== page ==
The band Mope is from the right country for the romantic concept they strive for with the jazz infused sound they produce. Bass, guitar, drums and saxophone are the instruments of the four piece from Genoa. They draw their inspiration from bands like Earth, Om and Sleep. The result doesn’t sound like them, but is hauntingly beautiful nonetheless.
After listening to Mope‘s Self-Titled album a couple of times, I’m still not sure what to make of this band. They don’t sound like a doom band at all, they don’t sound sludgy, raw or brutal in any sense of the world, they sound like a jazz band.
The sound of Mope is that of a film noir soundtrack, with mournful jazz boosted by dark images, shady figures and thick plots. Of cigarettes and whisky and a troubled and faded singer in asking for a smoke at the bar, where a neatly dressed bartender pretends not to hear the things whispered in his ear, unless you give him the right prize. You know the type of film probably, they’re great atmospheric pieces of art.
The drums open up ‘Old Grey Street‘, like steps coming towards you in a dark, rainy street, totally abandoned, apart from the sounds of the night and the saxophone playing from the club. Distorted, heavy guitars suddenly enter the fray, action and intensity for a brief moment with a short burst that stops as sudden as it started.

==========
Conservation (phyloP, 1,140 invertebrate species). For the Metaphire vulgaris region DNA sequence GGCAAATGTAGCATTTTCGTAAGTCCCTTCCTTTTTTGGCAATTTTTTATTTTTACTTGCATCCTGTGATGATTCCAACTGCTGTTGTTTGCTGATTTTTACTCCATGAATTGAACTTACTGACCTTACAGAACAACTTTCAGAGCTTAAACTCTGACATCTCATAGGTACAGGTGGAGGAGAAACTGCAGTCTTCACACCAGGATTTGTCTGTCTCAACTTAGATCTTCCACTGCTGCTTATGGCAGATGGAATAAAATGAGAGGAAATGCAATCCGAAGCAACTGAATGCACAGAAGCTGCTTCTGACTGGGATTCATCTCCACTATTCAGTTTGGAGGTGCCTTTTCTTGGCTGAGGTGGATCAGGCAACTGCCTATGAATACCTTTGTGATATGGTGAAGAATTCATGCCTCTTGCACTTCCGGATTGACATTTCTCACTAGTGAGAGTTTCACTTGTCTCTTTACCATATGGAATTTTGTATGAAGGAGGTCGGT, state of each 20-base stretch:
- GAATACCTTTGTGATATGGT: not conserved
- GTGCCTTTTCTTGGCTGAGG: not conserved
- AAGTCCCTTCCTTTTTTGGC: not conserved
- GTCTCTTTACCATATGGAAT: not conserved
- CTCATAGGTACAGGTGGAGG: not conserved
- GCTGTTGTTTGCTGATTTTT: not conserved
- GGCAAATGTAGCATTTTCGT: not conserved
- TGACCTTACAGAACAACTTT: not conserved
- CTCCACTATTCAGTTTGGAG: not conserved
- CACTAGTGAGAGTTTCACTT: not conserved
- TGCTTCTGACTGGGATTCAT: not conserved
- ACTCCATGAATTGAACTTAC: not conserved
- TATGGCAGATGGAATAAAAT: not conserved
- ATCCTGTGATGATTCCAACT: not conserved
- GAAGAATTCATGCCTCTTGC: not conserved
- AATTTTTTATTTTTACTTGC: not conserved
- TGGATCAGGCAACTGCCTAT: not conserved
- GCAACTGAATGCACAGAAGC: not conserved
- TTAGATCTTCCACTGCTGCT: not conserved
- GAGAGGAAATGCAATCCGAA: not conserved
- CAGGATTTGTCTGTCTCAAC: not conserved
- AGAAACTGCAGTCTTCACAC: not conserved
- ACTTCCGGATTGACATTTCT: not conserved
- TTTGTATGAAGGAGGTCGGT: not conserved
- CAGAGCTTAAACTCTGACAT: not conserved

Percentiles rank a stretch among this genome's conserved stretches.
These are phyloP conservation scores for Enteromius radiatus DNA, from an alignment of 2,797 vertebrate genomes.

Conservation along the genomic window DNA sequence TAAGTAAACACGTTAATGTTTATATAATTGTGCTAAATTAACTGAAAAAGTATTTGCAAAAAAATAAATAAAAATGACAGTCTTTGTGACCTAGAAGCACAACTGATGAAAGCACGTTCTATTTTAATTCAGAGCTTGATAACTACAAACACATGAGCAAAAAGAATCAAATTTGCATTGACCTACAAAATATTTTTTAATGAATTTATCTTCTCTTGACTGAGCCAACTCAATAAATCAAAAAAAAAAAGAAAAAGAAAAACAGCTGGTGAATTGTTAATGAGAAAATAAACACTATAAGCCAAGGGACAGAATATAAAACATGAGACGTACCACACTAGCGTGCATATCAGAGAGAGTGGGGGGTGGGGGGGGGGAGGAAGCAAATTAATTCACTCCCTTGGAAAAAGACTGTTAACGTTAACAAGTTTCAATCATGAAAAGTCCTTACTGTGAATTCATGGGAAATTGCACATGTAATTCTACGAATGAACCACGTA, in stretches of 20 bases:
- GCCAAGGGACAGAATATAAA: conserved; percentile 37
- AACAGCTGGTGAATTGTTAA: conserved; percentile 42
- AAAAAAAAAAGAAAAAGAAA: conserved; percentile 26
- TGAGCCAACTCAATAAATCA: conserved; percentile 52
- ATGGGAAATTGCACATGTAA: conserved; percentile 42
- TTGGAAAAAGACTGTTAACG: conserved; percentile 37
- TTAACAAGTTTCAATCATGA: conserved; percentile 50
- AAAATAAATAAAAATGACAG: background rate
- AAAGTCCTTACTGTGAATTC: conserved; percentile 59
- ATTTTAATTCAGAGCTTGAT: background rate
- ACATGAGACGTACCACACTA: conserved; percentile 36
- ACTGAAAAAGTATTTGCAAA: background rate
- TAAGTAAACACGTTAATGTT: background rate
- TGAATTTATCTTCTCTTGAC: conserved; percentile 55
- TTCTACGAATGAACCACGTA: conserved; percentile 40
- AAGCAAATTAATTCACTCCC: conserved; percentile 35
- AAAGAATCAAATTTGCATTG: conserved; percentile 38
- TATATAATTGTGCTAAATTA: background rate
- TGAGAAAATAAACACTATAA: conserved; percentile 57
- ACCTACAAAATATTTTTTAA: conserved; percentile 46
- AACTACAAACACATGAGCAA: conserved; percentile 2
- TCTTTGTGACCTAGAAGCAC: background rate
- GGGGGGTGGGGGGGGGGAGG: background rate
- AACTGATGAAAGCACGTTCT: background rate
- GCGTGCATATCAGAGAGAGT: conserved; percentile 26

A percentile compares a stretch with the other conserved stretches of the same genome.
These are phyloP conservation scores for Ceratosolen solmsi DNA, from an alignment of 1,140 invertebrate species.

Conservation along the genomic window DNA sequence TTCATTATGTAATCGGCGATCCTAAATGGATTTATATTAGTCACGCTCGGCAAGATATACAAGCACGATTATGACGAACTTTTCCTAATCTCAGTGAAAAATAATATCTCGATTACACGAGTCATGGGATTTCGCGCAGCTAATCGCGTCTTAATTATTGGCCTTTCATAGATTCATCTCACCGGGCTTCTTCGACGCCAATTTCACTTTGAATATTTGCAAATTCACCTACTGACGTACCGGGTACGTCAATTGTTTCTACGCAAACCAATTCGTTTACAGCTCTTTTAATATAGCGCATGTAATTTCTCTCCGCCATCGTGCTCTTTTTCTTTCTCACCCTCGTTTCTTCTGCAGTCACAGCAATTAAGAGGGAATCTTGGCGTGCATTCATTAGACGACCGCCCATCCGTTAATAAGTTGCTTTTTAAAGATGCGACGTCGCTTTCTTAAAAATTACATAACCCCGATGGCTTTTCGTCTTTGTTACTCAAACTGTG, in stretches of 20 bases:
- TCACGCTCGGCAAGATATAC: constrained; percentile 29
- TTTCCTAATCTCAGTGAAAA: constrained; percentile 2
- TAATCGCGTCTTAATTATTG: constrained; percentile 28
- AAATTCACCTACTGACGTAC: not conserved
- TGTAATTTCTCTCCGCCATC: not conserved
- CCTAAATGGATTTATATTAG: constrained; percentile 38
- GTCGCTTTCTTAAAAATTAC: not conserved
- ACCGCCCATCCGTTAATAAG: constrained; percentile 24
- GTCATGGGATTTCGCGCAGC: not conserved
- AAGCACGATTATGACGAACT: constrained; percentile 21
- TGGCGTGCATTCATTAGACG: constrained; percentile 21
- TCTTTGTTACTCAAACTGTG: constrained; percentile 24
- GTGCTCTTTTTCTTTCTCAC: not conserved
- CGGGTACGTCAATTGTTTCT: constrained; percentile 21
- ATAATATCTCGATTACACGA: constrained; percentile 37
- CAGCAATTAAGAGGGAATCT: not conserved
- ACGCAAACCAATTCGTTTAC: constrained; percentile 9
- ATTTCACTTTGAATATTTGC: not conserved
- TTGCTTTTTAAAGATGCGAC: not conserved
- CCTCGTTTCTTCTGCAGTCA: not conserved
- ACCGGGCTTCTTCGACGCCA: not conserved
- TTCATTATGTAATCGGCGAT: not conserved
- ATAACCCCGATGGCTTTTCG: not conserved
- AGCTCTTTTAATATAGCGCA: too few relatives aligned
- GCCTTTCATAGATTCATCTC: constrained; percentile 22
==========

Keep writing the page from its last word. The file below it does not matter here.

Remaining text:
‘Doomed To Feed The Ground‘ has an enthralling doom song going on, with the mystic sounds of the jazz instrument. Between the cascading riffs, which sound very clean and neat, silent moments fall. Those are filled up with the mournful wail again, creating that ambience once more. This song seems to find the balance a bit more, which also may be partly due to the guitar sound. It’s very mechanical and dulled down. Whatever it is, the harmony is what creates the magic here.
The third song is ‘La Caduta‘, meaning as much as ‘The Fall‘. It’ passes slowly, like one would expect from Earth for example. The sax weeps and the feeling of grief and sadness is easily evoked by the band here. More doom than this will be hard to produce with this instrument. The slow, weeping tones, colliding with the dragging rhythm form a combination that sounds both dark as well as filled with melancholy.
Mope has succeeded in blending two sounds into an unholy unity that fascinates and intrigues the listener. Though the sound sometimes lacks the organic feeling you would expect to accompany the metallic saxophone sound, it is just the first release. I’m looking forward to more work from these Italians.
Scribed by: Guido Segers